In order to establish which of these factors are the most appropriate to signal an inflationary shock, we observe their behaviour over time in relation to price dynamics. We therefore run a set of panel regressions, by applying the following formula:

In this formula, the dependent variable πp is the year-on-year change in prices, measured each quarter for each component p; then the regressors are Njt, Djt, Mjt, Ljt, Fjt, Ojt, which represent the shares of businesses reporting, respectively, no factor limiting their production, lack of demand, shortages of materials and equipment, shortages of labour, financial constraints, and other factors, in country j and in quarter t; Xjt is a vector of control factors; ε is the error term; and φ represents country fixed effects. α, β, γ, θ, μ, and ρ are the coefficients we are interested in; they will signal to what extent that factor is significantly associated with inflation dynamics.

Inflation and factors limiting production

We first run the panel regression for several measures of inflation from the headline HICP, consumer prices of goods, consumer prices of industrial goods only, core inflation (HICP all items excluding energy and unprocessed food), producer prices and producer prices of intermediate goods only.

The results (Table 1) of this first set of panel regressions show that shortages of materials and equipment is the single most significant factor associated with inflation. In the case of producer prices in industry in particular, shortages of materials and equipment and lack of demand are the two most significant factors.

Table 1
Price increases and factors limiting production
Dependent variables HICP Goods Industrial goods Core inflation Producer prices P.P. int. goods
No factor limiting production -0.04 (.04) 0.00 (.01) 0.01 (.02) 0.00 (.02) -0.01 (.03) 0.00 (.02)
Lack of demand -0.04 (.02) -0.02 (.02) -0.02 (.02) 0.00 (.02) -0.10*** (.02) -0.13** (.04)
Shortages of materials and equipment 0.08* (.03) 0.11*** (.02) 0.16*** (.03) 0.04 (.02) 0.30*** (.06) 0.35*** (.06)
Shortages of labour -0.02 (.02) 0.00 (.02) -0.01 (.02) 0.02 (.02) 0.01 (.03) 0.02 (.06)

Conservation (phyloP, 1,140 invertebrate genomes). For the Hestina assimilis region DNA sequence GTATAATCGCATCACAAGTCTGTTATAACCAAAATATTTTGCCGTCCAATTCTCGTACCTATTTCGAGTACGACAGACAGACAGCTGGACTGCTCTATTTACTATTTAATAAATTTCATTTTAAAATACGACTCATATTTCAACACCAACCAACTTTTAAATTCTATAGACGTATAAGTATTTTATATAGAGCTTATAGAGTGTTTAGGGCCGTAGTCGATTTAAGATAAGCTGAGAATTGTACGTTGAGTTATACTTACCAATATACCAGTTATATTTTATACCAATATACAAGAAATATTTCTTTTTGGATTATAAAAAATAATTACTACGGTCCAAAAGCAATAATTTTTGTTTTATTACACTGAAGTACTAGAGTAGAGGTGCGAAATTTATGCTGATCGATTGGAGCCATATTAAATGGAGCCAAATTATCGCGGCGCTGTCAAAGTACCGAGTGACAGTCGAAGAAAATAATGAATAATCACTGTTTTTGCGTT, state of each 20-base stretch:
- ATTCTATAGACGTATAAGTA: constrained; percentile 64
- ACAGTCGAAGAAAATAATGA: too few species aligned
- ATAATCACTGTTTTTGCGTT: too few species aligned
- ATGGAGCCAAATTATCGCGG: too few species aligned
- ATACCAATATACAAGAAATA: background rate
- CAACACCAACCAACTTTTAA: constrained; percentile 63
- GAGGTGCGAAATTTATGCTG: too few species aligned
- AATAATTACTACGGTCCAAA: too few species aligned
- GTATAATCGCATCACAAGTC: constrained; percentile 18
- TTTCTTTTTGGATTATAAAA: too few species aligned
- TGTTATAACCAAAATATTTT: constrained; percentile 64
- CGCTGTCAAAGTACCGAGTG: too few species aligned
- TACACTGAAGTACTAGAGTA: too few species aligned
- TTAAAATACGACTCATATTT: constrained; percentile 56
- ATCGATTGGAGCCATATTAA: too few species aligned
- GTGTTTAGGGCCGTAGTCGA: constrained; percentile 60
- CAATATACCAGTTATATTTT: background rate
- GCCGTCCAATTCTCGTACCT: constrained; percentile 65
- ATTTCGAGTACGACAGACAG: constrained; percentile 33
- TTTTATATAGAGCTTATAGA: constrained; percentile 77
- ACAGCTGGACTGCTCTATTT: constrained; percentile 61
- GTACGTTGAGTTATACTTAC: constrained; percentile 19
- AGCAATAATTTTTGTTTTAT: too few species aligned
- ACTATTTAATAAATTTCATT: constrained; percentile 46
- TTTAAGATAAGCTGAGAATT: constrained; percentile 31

Financial constraints 0.04 (.03) 0.06 (.03) 0.09* (.04) 0.05 (.03) 0.05 (.04) 0.03 (.05)
Other factors (unspecified) 0.01 (.02) 0.02 (.02) 0.02 (.03) 0.03 (.02) 0.03 (.03) 0.07* (.03)
Constant 4.32* (4.32) 1.08 (1.17) -0.55 (1.48) 0.80 (1.39) 2.74 (1.69) 2.94 (2.52)
Fixed effects yes yes yes yes yes yes
No. of observations 2042 2027 2027 2027 2021 1999
0.11 0.12 0.16 0.05 0.23 0.30
Adjusted R² 0.10 0.11 0.16 0.05 0.23 0.30

Note: * p<0.05, ** p<0.01, *** p<0.001. Robust standard errors in parentheses.

Source: Author’s own calculation.

The first factor, as one would expect, is positively associated with inflation, meaning that when more businesses declare that they face such shortages, inflation tends to increase, and vice versa. On the other side, insufficient demand is significantly, but negatively associated with raising inflation, meaning that when a larger share of businesses report insufficient demand as a factor that limits their decision to produce, this tends to be significantly associated with a disinflationary period. Conversely when fewer businesses declare that they face insufficient demand, inflation tends to rise.

We then focus on producer prices only and add some controls to refine the regression: real GDP growth, unemployment and lagged inflation. The results broadly confirm the previous observation, in the sense that shortages of materials and equipment are indeed the most significant factor associated with producer price dynamics, followed by lack of demand.

These results allow us to select these two indicators to proxy supply and demand shocks, as they are the two main factors with a significant association with inflation trends, in particular when we look at producer prices (Table 2). For this reason, we use them as our best predictors of the impulses originating from a supply and from a demand shock.

Table 2
Producer price inflation in industry and factors limiting production
Dependent variable Producer price inflation in industry
No factor limiting production -0.01 (.03) -0.03 (.04) -0.01 (.01)
Lack of demand -0.10*** (.02) -0.05* (.02) 0.01 (.01)
Shortages of materials and equipment 0.30*** (.06) 0.24*** (.05) 0.08*** (.02)
Shortages of labour 0.01 (.03) -0.03 (.04) -0.01 (.01)
Financial constraints 0.05 (.04) 0.08 (.04) -0.01 (.01)
Other factors (unspecified) 0.03 (.03) 0.02 (.03) 0.02* (.01)
Control: Unemployment rate   -0.19* (.09) -0.03 (.03)
Control: Real GDP growth rate   0.31** (0.9) 0.23*** (.03)
Control: Lagged pp inflation at (t-1)     0.79*** (.01)
Constant 2.74 (1.69) 3.33 (2.01) -0.21 (0.64)
Fixed effects yes Yes yes